As I explained in Rhythm in Poetry – The Basics, some syllables in English are “stressed” – pronounced louder or with more emphasis than others – while other syllables are “unstressed,” meaning they are not emphasized. Knowing this, you can create patterns of stressed and unstressed syllables in your writing to create a rhythm in the words. Having rhythms in your poems make them more fun to recite and easier to remember.
To make it easy to spot the stressed and unstressed syllables in the examples I gave, I wrote them in UPPERCASE and lowercase letters, like this:
my PUPpy PUNCHED me IN the EYE.
The trouble with using this method is that it is awkward to write or type this way, and it makes the poem more difficult to read. Also, if you have a poem that is already printed on paper, you wouldn’t want to have to rewrite the entire thing just to show the rhythm.
Wouldn’t it be better if could make marks to show the stressed and unstressed syllables? Indeed, there is such a system that is commonly used, and it’s called “scansion” (pronounced “scan-shun”). The process of marking the stressed and unstressed syllables in a poem is called “scanning.”
The most common method of scanning a poem is to place marks above the syllables to indicate whether they are stressed or unstressed. The mark for a stressed syllable is a slash (“/”) and the mark for an unstressed syllable is a dash (“-”). Using these two simple symbols, we can mark lines of poetry to see their rhythms, like this:
- / - / - / - / My puppy punched me in the eye.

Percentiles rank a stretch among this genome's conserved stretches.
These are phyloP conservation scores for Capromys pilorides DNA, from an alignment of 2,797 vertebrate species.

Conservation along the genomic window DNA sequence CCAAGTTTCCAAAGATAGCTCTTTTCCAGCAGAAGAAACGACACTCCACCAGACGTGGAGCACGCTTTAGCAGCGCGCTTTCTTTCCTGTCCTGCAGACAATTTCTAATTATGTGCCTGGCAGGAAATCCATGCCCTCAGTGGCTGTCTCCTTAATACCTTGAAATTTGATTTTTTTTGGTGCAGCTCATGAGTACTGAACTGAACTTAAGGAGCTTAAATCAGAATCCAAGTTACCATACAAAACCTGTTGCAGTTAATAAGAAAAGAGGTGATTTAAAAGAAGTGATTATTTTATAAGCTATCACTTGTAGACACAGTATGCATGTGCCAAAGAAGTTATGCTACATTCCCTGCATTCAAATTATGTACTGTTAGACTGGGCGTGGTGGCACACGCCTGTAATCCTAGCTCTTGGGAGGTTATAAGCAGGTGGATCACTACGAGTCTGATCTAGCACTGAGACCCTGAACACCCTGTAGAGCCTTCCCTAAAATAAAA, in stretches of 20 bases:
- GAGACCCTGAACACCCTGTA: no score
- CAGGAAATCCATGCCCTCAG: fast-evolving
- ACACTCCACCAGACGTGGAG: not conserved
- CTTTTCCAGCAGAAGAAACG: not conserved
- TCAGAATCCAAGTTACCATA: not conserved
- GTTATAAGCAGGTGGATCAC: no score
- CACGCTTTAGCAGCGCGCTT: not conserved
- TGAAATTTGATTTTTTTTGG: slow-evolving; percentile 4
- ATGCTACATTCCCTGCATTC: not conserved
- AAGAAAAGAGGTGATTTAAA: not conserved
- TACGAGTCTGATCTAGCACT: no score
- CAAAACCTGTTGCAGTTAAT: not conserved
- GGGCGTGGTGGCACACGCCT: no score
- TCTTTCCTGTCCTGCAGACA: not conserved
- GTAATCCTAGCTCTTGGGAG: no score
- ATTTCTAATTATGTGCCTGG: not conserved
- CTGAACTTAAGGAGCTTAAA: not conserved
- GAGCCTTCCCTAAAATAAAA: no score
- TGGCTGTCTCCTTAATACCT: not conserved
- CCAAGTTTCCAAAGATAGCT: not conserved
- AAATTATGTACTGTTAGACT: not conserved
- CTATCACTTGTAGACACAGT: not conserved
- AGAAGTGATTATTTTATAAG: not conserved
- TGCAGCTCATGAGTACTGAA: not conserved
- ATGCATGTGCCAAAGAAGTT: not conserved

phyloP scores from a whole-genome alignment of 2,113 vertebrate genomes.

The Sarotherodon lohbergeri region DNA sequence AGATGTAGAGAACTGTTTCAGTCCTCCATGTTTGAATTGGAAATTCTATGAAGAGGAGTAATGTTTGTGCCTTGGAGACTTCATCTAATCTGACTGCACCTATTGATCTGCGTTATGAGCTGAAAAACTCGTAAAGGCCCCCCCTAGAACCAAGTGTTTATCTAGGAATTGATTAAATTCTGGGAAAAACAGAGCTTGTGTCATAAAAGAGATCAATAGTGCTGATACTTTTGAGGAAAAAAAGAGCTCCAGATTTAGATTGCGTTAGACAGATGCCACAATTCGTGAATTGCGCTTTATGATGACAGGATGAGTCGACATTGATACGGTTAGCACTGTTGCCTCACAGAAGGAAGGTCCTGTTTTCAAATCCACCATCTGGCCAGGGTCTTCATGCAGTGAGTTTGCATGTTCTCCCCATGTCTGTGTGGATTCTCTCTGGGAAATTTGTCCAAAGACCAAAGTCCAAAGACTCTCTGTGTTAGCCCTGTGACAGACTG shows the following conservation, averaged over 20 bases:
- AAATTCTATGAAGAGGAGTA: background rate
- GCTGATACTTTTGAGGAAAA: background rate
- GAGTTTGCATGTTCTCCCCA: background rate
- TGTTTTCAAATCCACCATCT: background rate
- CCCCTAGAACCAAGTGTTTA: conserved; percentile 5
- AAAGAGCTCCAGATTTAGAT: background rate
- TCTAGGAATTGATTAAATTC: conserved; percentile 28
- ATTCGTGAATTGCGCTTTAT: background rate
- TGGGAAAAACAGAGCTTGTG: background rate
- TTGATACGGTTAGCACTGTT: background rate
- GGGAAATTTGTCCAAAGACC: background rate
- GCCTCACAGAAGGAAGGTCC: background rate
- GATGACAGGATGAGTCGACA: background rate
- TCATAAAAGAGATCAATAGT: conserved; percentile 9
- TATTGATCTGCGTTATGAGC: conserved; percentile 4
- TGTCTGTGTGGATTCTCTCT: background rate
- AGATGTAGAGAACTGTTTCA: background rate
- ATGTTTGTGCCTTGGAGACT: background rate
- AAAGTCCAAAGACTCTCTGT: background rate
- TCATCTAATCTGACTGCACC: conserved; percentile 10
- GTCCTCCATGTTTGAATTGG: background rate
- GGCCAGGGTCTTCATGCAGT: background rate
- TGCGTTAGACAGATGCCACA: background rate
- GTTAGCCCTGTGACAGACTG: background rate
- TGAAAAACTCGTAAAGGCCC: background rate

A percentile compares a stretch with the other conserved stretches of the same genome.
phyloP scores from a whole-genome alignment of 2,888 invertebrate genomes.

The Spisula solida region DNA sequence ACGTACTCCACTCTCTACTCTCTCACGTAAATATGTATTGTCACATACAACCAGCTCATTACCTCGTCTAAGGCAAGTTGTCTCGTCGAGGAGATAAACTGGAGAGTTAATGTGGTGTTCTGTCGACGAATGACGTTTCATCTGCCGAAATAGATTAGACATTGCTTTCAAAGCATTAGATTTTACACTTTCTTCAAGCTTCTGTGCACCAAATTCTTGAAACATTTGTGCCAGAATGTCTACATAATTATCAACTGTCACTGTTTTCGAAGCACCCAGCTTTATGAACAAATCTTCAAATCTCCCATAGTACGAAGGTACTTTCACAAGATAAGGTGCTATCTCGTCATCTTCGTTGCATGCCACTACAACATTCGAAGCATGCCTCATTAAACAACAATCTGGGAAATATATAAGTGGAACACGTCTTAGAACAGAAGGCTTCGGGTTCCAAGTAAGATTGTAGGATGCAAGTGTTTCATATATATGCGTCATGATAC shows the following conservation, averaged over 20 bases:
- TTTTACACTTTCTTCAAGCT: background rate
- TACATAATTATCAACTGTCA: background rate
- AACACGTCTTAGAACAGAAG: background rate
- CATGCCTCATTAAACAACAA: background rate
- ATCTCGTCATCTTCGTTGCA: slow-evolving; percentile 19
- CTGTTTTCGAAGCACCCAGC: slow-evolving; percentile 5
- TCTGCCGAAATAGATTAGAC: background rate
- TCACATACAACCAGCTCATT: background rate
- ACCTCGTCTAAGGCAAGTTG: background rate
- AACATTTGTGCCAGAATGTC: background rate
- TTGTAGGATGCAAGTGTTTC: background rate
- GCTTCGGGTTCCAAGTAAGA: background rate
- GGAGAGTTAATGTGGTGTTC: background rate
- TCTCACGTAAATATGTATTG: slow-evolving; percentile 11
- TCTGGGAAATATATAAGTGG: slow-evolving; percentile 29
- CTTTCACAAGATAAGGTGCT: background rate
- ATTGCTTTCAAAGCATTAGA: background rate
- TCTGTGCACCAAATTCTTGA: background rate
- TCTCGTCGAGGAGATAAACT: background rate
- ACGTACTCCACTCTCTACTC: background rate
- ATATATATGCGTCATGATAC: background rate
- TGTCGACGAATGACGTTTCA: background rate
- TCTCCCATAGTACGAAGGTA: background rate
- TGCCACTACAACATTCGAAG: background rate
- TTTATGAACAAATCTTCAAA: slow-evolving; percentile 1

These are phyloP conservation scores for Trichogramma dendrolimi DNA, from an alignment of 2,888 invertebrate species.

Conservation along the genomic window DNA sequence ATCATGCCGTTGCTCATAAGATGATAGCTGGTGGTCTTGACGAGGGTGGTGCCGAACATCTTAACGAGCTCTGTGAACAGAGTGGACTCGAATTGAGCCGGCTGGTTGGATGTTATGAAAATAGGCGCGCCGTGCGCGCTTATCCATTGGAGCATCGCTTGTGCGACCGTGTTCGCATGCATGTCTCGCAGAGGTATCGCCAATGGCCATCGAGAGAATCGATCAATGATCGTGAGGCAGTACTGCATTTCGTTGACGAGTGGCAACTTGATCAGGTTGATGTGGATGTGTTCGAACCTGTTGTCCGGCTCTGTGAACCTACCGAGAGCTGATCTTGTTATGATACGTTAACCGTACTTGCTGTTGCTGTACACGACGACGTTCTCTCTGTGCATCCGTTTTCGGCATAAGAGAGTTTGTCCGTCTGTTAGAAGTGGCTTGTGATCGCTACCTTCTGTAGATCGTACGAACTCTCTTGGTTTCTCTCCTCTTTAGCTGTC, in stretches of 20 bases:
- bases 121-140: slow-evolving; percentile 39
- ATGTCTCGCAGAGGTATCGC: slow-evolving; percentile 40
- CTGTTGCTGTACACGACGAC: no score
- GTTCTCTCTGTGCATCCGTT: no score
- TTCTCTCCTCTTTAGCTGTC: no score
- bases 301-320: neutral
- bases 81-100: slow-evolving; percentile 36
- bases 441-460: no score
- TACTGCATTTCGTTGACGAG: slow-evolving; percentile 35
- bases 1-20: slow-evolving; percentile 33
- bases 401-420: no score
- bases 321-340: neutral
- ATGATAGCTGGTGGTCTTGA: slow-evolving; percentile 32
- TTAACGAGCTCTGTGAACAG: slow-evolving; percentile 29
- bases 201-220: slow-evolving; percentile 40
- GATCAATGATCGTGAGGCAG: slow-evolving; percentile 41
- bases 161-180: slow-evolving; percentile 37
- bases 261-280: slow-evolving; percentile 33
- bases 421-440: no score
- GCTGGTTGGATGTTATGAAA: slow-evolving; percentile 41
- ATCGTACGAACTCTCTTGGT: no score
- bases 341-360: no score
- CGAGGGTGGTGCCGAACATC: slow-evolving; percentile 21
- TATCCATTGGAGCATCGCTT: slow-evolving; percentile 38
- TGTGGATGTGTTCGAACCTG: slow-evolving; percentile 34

Now, just by looking at the dashes and slashes, you can easily see that this line of poetry has a repeating rhythm. The first syllable is unstressed, the second is stressed, the third is unstressed, and so on. In other words, the line alternates between stressed and unstressed syllables.
Counting Your Feet
Most poetic feet contain a single stressed syllable, and one or two unstressed syllables. So you can usually count the number of feet in a line of poetry simply by counting the dashes after you scan it.
Knowing this, we can see that the line “My puppy punched me in the eye” contains four feet, and each foot is two syllables long. Let’s take a look at another example.
- / - - / - I didn't go camping.
I hope you can see that this line has two feet (because there are two stressed syllables in the entire line), and each foot has three syllables (unstressed – stressed – unstressed). The first foot is “I didn’t” and the second foot is “go camping.” If we were to scan the entire stanza (a “stanza” is what we call a paragraph or verse of a poem), it would look like this:
- / - - / - I didn't go camping. - / - - / - I didn't go hiking. - / - - / - I didn't go fishing. - / - - / - I didn't go biking.
Notice that each of the four lines in this stanza have the exact same rhythm. That is, they have the same number of feet, and the same placement of stressed and unstressed syllables.
Now it’s your turn to try your hand at scanning. Print out this page and use a pen or pencil write the scansion marks about each line in this stanza:
My mother said to do my chores,
to dust the shelves and mop the floors,
and wipe the walls and wind the clocks,
and scoop the kitty's litter box.
When you are done scanning this stanza, here are a few questions to answer:
- How many feet are in each line?
- How many syllables are in each foot?
- Do all four lines have the same rhythm?
Hold your mouse over this line to see if you got the right answers.
So, why would you want to learn how to scan poems? There are a number of ways in which scanning poems can be helpful when you are learning to write poetry.
- You can scan poems written by others to see what kinds of rhythms they use.
- You can scan your own poems to see if there are any mistakes in your rhythms (missing or extra syllables, misplaced stresses, etc.)
- Knowing how to scan poems can help you to experiment with different kinds of rhythms in your poems.
Now you know the basics of scansion. If you would like a little more practice, feel free to print out any of the poems on poetry4kids.com and add scan marks to them with a pen or pencil.
In the next Rhythm in Poetry lessons, I will introduce the different kinds of feet you will find in poems and show you how to use them in your own poems. Until then, happy scanning!